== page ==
| 1 |
Nick Bosa, DE, Ohio State
On a team chock full of holes, edge rusher isn't at the top of the to-do list. That said, it's hard to pass on a talent like Bosa, who can take over games. There isn't an offensive linemen worth taking this high and the Cardinals find themselves in full-on rebuild mode less than a year after hiring Steve Wilks and drafting Josh Rosen in the first round.
| 2 |
Josh Allen, EDGE, Kentucky
Is Josh Allen the best pass rusher in the draft? That will be decided in the coming weeks and months, but no one did more for their draft stock than Allen, who returned to Kentucky for his senior season and went off. After seven sacks and 10.5 tackles for loss in 2017, Allen gained 10-15 pounds of muscle and put up 14 sacks and 18.5 tackles for loss and was pretty much unblockable. The 49ers need an edge rusher and Allen is it.
| 3 |
Mock trade with Jets
Dwayne Haskins, QB, Ohio State
Eli Manning may be returning in 2019 but the Giants aren't passing on a franchise quarterback two years in a row, which is why they'll guarantee they get Haskins, even if that means moving up three spots. He attempted only 40 passes before last season but the Ohio State standout remains out top quarterback.
| 4 |
Rashan Gary, DL, Michigan
Gary didn't live up to expectations at Michigan but part of that can be blamed on him playing out of position. Is he an edge rusher? Is he better inside? People close to him say he is, without a doubt, an edge rusher. The Raiders have to solidify the position after trading Khalil Mack before the season and releasing Bruce Irvin midway through 2018.
| 5 |
Quinnen Williams, DL, Alabama
Quinnen Williams could end up being the best player in this draft class. He was dominant last season for Alabama after sitting behind Da'Ron Payne (a Redskins first-rounder last spring) in 2017. The Bucs could be moving on from Gerald McCoy and Williams would be an obvious choice to replace him in the lineup.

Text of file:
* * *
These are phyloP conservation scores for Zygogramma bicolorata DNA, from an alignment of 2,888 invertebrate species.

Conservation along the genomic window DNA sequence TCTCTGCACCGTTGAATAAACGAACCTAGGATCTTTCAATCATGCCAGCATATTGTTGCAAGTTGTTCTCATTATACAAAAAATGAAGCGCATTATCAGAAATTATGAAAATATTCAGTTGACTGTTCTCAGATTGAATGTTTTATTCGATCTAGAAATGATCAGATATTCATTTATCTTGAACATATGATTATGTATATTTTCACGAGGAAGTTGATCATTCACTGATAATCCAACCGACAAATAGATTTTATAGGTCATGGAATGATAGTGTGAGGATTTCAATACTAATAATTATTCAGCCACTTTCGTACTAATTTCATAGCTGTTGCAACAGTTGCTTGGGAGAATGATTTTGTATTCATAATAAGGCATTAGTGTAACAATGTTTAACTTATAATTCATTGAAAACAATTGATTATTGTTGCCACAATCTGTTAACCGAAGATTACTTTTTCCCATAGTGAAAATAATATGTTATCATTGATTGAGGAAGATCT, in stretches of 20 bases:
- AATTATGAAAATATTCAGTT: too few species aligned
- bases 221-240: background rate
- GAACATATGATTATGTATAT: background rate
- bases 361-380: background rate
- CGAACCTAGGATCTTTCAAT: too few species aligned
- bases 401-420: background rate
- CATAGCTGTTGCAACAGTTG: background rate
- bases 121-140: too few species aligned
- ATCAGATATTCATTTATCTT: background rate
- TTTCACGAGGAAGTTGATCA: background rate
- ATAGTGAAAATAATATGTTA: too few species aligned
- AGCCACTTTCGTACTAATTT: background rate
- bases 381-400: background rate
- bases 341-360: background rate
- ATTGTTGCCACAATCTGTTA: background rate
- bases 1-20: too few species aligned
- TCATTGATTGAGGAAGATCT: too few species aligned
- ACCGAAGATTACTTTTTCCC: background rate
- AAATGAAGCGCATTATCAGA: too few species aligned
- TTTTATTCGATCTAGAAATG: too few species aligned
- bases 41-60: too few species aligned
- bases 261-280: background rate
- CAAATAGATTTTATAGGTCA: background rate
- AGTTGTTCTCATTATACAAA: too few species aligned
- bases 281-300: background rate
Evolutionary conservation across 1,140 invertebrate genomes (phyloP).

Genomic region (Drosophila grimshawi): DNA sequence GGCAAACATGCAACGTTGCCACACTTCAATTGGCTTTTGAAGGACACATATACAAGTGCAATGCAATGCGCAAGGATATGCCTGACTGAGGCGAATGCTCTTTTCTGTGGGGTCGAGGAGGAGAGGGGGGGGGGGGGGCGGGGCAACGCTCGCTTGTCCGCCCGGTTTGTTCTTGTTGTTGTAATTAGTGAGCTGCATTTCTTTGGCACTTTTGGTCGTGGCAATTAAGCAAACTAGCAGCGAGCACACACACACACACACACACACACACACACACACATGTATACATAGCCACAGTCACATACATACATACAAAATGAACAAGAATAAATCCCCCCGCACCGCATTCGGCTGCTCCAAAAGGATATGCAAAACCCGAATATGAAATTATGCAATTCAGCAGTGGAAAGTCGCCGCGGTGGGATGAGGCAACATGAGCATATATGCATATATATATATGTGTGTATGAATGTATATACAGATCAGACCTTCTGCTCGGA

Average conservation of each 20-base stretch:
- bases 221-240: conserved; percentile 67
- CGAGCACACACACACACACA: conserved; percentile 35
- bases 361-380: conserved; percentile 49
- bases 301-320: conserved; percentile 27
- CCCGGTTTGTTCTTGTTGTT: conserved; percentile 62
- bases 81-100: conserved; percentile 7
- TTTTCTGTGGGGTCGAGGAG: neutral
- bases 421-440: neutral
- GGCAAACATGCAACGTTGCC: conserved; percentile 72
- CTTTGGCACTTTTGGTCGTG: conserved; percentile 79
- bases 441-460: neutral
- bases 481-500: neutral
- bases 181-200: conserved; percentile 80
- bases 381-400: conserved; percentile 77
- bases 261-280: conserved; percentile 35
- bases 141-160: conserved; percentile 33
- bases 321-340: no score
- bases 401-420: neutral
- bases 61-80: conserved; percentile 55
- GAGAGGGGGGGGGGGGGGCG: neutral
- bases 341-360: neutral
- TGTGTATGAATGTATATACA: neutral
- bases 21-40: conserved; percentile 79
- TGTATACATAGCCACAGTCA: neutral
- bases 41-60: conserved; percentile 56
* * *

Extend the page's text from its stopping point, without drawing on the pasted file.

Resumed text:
| 6 |
Mock trade with Giants
Jonah Williams, OT, Alabama
Are Williams' arms long enough to play tackle in the NFL? Yes. It's hard to believe this has become a talking point after Williams dominated the 2018 season. He'll be a starter for the next decade, which is great news for second-year quarterback Sam Darnold.
| 7 |
Brian Burns, EDGE, Florida State
At 235-240 pounds, the concern is whether Burns strong enough to play the position at the next level, but Burns isn't just a speed rusher; he's also strong, and has the frame to get stronger.
| 8 |
Byron Murphy, CB, Washington
The Lions' secondary ranked 31st in pass defense, according to Football Outsiders, and Murphy is our top cornerback in this class.
| 9 |
Ed Oliver, DT, Houston
The Bills desperately need help on the offensive side of the ball but they'll certainly settle for Ed Oliver, who could very well be the second-best player in the draft. With 35-year-old Kyle Williams now retired, Oliver makes sense here.
| 10 |
Drew Lock, QB, Missouri
The worst kept secret at the Senior Bowl was that Broncos GM John Elway fell in love with Lock, who reminds us of Jay Cutler. He has the best arm in the draft and improved as he went through his senior season. Case Keenum has a year left on his deal but he's coming off an uneven 2018 campaign.
| 11 |
Jawaan Taylor, OT, Florida